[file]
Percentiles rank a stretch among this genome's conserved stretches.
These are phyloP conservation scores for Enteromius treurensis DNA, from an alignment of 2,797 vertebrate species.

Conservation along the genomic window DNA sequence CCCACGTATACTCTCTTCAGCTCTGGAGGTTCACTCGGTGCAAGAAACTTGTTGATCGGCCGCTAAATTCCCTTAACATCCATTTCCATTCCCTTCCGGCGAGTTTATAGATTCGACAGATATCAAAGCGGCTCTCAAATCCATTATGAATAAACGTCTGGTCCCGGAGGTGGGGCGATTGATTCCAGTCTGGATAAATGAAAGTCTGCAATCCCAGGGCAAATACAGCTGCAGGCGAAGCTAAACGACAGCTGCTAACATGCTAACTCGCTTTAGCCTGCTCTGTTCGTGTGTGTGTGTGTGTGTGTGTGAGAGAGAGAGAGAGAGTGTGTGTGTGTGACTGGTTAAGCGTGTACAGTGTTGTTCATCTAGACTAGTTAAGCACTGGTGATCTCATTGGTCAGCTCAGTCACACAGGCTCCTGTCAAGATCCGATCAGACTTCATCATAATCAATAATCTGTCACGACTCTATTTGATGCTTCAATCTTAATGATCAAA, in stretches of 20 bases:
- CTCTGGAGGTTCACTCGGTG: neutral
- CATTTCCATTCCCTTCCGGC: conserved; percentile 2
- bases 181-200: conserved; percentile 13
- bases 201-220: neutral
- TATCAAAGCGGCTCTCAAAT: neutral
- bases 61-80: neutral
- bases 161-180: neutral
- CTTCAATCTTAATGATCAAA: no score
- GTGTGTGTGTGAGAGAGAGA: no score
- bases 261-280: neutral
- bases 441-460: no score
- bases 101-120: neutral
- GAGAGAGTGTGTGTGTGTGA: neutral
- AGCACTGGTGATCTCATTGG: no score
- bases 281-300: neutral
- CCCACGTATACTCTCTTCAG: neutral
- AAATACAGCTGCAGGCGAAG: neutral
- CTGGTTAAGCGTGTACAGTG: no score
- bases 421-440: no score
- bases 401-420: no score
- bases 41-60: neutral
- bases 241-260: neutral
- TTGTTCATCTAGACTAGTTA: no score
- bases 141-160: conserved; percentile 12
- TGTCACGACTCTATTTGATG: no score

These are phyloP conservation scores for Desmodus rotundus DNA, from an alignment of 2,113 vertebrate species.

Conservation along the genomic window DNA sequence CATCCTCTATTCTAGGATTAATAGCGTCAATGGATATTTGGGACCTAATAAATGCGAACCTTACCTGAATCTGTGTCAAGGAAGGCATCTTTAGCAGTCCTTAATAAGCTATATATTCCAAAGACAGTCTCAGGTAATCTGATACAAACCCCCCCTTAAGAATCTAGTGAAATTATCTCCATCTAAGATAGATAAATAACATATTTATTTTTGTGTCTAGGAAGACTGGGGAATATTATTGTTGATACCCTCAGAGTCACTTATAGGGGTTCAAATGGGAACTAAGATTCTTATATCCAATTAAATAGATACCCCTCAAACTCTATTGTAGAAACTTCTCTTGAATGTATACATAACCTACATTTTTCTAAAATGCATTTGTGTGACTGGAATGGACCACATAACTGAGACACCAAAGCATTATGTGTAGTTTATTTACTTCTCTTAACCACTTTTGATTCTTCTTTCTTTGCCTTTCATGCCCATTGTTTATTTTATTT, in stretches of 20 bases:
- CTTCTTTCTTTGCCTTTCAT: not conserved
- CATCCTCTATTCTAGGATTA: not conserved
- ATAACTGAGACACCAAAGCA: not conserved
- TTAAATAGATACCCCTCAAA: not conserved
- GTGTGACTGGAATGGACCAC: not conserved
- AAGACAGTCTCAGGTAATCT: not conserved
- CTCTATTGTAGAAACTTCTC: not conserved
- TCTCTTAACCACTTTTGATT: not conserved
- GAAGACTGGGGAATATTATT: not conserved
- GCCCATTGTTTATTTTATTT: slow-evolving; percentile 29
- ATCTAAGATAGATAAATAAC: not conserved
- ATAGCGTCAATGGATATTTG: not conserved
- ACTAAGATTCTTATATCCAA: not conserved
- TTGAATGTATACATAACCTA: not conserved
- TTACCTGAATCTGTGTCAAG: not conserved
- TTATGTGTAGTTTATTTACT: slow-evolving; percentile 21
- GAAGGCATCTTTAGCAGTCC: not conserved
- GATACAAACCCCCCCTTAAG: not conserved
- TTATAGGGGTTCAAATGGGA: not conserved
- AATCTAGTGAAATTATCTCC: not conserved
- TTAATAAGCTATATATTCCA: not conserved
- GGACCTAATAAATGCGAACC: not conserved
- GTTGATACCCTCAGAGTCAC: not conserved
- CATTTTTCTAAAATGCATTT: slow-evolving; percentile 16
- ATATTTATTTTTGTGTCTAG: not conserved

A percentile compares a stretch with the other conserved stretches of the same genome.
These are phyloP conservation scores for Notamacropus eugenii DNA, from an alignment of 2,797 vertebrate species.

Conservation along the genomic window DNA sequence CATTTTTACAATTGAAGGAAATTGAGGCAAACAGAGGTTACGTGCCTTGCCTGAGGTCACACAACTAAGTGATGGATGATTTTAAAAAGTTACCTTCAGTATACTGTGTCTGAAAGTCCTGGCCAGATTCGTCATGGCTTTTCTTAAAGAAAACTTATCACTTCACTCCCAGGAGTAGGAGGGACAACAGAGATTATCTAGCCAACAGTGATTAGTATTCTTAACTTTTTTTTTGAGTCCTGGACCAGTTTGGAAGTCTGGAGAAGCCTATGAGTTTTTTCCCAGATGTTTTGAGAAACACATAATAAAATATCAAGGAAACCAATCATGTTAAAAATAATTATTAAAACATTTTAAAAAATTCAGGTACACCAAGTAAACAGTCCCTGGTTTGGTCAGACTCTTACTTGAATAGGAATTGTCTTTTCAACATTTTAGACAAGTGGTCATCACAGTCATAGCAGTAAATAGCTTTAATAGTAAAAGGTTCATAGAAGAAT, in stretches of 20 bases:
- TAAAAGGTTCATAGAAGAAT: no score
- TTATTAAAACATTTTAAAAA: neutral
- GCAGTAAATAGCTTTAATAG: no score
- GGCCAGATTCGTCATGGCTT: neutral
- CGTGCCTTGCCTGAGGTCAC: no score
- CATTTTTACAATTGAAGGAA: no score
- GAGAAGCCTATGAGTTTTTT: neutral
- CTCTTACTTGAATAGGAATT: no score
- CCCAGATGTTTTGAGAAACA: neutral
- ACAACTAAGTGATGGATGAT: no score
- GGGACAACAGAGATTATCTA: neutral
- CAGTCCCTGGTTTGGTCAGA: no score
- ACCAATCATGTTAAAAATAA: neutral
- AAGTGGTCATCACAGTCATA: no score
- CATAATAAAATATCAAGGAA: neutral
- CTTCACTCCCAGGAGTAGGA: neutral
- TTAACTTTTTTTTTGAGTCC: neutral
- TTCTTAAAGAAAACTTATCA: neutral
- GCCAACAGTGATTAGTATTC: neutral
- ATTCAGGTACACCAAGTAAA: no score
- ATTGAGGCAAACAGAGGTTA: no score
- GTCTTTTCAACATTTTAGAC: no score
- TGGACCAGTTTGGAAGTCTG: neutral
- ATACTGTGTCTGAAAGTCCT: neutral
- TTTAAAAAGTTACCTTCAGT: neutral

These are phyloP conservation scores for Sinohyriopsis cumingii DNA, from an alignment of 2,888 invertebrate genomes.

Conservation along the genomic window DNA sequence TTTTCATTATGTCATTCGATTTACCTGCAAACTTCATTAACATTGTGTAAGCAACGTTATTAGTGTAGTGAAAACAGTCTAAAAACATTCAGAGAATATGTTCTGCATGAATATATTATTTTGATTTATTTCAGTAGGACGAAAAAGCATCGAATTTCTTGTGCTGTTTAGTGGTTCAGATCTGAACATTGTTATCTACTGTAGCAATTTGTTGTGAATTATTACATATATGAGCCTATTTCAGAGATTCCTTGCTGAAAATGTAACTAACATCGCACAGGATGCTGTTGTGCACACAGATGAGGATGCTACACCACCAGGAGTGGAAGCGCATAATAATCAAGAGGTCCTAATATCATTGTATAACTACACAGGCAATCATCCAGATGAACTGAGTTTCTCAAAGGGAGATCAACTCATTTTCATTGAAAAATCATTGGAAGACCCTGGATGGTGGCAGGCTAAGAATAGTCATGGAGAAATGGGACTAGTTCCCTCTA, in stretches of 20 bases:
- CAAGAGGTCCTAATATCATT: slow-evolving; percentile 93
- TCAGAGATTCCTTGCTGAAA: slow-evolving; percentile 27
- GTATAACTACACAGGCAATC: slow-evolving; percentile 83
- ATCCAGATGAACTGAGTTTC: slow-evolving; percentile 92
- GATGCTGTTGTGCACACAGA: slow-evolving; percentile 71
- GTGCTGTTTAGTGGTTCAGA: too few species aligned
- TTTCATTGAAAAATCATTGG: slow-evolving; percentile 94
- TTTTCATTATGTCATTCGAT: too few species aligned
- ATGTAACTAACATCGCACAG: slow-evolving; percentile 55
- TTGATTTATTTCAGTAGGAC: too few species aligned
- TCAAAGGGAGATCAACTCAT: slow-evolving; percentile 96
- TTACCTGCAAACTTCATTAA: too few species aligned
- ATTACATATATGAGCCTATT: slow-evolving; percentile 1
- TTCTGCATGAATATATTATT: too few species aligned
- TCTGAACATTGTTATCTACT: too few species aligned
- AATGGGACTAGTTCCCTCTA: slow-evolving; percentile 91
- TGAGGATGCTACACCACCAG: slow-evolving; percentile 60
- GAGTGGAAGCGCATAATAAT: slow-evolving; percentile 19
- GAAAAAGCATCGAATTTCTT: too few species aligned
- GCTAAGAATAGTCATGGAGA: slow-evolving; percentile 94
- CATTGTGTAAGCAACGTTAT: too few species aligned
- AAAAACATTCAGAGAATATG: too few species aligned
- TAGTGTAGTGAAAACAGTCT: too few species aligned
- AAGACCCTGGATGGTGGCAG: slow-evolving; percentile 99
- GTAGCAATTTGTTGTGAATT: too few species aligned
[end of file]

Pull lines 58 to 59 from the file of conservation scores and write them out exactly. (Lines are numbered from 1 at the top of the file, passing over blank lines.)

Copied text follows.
Conservation along the genomic window DNA sequence CATTTTTACAATTGAAGGAAATTGAGGCAAACAGAGGTTACGTGCCTTGCCTGAGGTCACACAACTAAGTGATGGATGATTTTAAAAAGTTACCTTCAGTATACTGTGTCTGAAAGTCCTGGCCAGATTCGTCATGGCTTTTCTTAAAGAAAACTTATCACTTCACTCCCAGGAGTAGGAGGGACAACAGAGATTATCTAGCCAACAGTGATTAGTATTCTTAACTTTTTTTTTGAGTCCTGGACCAGTTTGGAAGTCTGGAGAAGCCTATGAGTTTTTTCCCAGATGTTTTGAGAAACACATAATAAAATATCAAGGAAACCAATCATGTTAAAAATAATTATTAAAACATTTTAAAAAATTCAGGTACACCAAGTAAACAGTCCCTGGTTTGGTCAGACTCTTACTTGAATAGGAATTGTCTTTTCAACATTTTAGACAAGTGGTCATCACAGTCATAGCAGTAAATAGCTTTAATAGTAAAAGGTTCATAGAAGAAT, in stretches of 20 bases:
- TAAAAGGTTCATAGAAGAAT: no score